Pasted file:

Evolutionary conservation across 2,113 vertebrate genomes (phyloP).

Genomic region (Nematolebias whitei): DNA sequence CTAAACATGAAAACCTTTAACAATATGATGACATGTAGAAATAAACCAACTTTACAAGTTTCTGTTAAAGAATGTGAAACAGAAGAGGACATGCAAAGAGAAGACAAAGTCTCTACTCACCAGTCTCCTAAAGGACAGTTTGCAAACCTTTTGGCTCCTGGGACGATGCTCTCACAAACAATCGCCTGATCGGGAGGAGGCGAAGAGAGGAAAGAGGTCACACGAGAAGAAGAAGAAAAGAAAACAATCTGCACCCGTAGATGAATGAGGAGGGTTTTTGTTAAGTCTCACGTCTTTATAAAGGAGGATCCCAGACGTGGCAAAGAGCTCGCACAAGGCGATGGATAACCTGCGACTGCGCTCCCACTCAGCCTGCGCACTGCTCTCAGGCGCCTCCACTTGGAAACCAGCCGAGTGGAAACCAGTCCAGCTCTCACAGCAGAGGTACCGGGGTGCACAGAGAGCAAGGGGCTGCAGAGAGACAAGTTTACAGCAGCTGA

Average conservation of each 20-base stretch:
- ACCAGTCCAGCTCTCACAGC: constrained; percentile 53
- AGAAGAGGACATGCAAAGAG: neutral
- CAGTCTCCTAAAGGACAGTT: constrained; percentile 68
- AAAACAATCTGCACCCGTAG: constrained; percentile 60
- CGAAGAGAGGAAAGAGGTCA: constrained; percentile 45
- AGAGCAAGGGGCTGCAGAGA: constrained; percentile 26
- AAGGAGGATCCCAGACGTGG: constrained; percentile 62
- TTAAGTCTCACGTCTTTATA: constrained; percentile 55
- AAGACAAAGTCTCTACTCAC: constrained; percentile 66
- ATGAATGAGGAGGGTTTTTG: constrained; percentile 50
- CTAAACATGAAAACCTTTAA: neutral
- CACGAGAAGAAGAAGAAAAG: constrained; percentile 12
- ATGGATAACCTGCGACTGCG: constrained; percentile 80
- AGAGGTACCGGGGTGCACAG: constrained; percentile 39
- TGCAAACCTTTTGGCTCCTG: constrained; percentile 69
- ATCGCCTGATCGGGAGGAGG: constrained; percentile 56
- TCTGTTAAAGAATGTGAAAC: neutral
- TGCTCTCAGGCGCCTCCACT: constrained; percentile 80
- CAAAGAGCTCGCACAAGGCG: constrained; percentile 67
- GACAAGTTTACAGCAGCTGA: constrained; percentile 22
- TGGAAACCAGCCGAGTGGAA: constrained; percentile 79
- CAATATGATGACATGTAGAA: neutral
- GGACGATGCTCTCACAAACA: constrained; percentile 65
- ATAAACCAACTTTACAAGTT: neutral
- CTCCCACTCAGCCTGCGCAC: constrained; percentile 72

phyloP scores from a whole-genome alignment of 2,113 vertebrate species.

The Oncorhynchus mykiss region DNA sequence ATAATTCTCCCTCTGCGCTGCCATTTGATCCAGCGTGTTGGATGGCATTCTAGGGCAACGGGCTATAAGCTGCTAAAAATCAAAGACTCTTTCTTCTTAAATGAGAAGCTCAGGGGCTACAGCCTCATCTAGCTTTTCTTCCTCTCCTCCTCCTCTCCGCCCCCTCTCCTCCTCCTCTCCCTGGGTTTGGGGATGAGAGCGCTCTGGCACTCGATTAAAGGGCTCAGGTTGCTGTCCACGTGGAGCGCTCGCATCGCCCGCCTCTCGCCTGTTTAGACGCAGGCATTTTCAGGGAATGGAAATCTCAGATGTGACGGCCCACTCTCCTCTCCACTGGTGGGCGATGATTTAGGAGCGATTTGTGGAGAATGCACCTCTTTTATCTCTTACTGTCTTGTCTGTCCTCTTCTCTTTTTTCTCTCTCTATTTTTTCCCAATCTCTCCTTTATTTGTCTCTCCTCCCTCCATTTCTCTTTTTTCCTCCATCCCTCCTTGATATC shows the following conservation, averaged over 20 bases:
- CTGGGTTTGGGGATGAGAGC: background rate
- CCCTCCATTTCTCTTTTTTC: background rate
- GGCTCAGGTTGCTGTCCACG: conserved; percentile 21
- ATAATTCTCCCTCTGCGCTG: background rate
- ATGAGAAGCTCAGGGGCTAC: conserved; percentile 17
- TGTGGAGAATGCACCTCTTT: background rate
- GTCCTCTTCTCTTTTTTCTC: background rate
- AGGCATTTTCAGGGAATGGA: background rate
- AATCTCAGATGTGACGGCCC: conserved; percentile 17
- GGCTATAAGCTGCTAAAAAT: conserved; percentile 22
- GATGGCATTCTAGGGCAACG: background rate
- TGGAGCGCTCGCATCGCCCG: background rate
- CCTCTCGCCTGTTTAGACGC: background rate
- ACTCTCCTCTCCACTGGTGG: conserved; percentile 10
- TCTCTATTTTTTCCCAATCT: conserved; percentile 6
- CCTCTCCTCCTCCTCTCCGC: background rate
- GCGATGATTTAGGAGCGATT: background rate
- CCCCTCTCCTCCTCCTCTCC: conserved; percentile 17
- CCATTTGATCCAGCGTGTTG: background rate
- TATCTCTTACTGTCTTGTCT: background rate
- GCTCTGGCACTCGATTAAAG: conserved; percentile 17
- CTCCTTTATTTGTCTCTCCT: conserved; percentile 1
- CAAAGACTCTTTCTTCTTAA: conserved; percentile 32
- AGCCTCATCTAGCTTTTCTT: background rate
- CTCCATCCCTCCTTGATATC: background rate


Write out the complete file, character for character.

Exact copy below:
Evolutionary conservation across 2,113 vertebrate genomes (phyloP).

Genomic region (Nematolebias whitei): DNA sequence CTAAACATGAAAACCTTTAACAATATGATGACATGTAGAAATAAACCAACTTTACAAGTTTCTGTTAAAGAATGTGAAACAGAAGAGGACATGCAAAGAGAAGACAAAGTCTCTACTCACCAGTCTCCTAAAGGACAGTTTGCAAACCTTTTGGCTCCTGGGACGATGCTCTCACAAACAATCGCCTGATCGGGAGGAGGCGAAGAGAGGAAAGAGGTCACACGAGAAGAAGAAGAAAAGAAAACAATCTGCACCCGTAGATGAATGAGGAGGGTTTTTGTTAAGTCTCACGTCTTTATAAAGGAGGATCCCAGACGTGGCAAAGAGCTCGCACAAGGCGATGGATAACCTGCGACTGCGCTCCCACTCAGCCTGCGCACTGCTCTCAGGCGCCTCCACTTGGAAACCAGCCGAGTGGAAACCAGTCCAGCTCTCACAGCAGAGGTACCGGGGTGCACAGAGAGCAAGGGGCTGCAGAGAGACAAGTTTACAGCAGCTGA

Average conservation of each 20-base stretch:
- ACCAGTCCAGCTCTCACAGC: constrained; percentile 53
- AGAAGAGGACATGCAAAGAG: neutral
- CAGTCTCCTAAAGGACAGTT: constrained; percentile 68
- AAAACAATCTGCACCCGTAG: constrained; percentile 60
- CGAAGAGAGGAAAGAGGTCA: constrained; percentile 45
- AGAGCAAGGGGCTGCAGAGA: constrained; percentile 26
- AAGGAGGATCCCAGACGTGG: constrained; percentile 62
- TTAAGTCTCACGTCTTTATA: constrained; percentile 55
- AAGACAAAGTCTCTACTCAC: constrained; percentile 66
- ATGAATGAGGAGGGTTTTTG: constrained; percentile 50
- CTAAACATGAAAACCTTTAA: neutral
- CACGAGAAGAAGAAGAAAAG: constrained; percentile 12
- ATGGATAACCTGCGACTGCG: constrained; percentile 80
- AGAGGTACCGGGGTGCACAG: constrained; percentile 39
- TGCAAACCTTTTGGCTCCTG: constrained; percentile 69
- ATCGCCTGATCGGGAGGAGG: constrained; percentile 56
- TCTGTTAAAGAATGTGAAAC: neutral
- TGCTCTCAGGCGCCTCCACT: constrained; percentile 80
- CAAAGAGCTCGCACAAGGCG: constrained; percentile 67
- GACAAGTTTACAGCAGCTGA: constrained; percentile 22
- TGGAAACCAGCCGAGTGGAA: constrained; percentile 79
- CAATATGATGACATGTAGAA: neutral
- GGACGATGCTCTCACAAACA: constrained; percentile 65
- ATAAACCAACTTTACAAGTT: neutral
- CTCCCACTCAGCCTGCGCAC: constrained; percentile 72

phyloP scores from a whole-genome alignment of 2,113 vertebrate species.

The Oncorhynchus mykiss region DNA sequence ATAATTCTCCCTCTGCGCTGCCATTTGATCCAGCGTGTTGGATGGCATTCTAGGGCAACGGGCTATAAGCTGCTAAAAATCAAAGACTCTTTCTTCTTAAATGAGAAGCTCAGGGGCTACAGCCTCATCTAGCTTTTCTTCCTCTCCTCCTCCTCTCCGCCCCCTCTCCTCCTCCTCTCCCTGGGTTTGGGGATGAGAGCGCTCTGGCACTCGATTAAAGGGCTCAGGTTGCTGTCCACGTGGAGCGCTCGCATCGCCCGCCTCTCGCCTGTTTAGACGCAGGCATTTTCAGGGAATGGAAATCTCAGATGTGACGGCCCACTCTCCTCTCCACTGGTGGGCGATGATTTAGGAGCGATTTGTGGAGAATGCACCTCTTTTATCTCTTACTGTCTTGTCTGTCCTCTTCTCTTTTTTCTCTCTCTATTTTTTCCCAATCTCTCCTTTATTTGTCTCTCCTCCCTCCATTTCTCTTTTTTCCTCCATCCCTCCTTGATATC shows the following conservation, averaged over 20 bases:
- CTGGGTTTGGGGATGAGAGC: background rate
- CCCTCCATTTCTCTTTTTTC: background rate
- GGCTCAGGTTGCTGTCCACG: conserved; percentile 21
- ATAATTCTCCCTCTGCGCTG: background rate
- ATGAGAAGCTCAGGGGCTAC: conserved; percentile 17
- TGTGGAGAATGCACCTCTTT: background rate
- GTCCTCTTCTCTTTTTTCTC: background rate
- AGGCATTTTCAGGGAATGGA: background rate
- AATCTCAGATGTGACGGCCC: conserved; percentile 17
- GGCTATAAGCTGCTAAAAAT: conserved; percentile 22
- GATGGCATTCTAGGGCAACG: background rate
- TGGAGCGCTCGCATCGCCCG: background rate
- CCTCTCGCCTGTTTAGACGC: background rate
- ACTCTCCTCTCCACTGGTGG: conserved; percentile 10
- TCTCTATTTTTTCCCAATCT: conserved; percentile 6
- CCTCTCCTCCTCCTCTCCGC: background rate
- GCGATGATTTAGGAGCGATT: background rate
- CCCCTCTCCTCCTCCTCTCC: conserved; percentile 17
- CCATTTGATCCAGCGTGTTG: background rate
- TATCTCTTACTGTCTTGTCT: background rate
- GCTCTGGCACTCGATTAAAG: conserved; percentile 17
- CTCCTTTATTTGTCTCTCCT: conserved; percentile 1
- CAAAGACTCTTTCTTCTTAA: conserved; percentile 32
- AGCCTCATCTAGCTTTTCTT: background rate
- CTCCATCCCTCCTTGATATC: background rate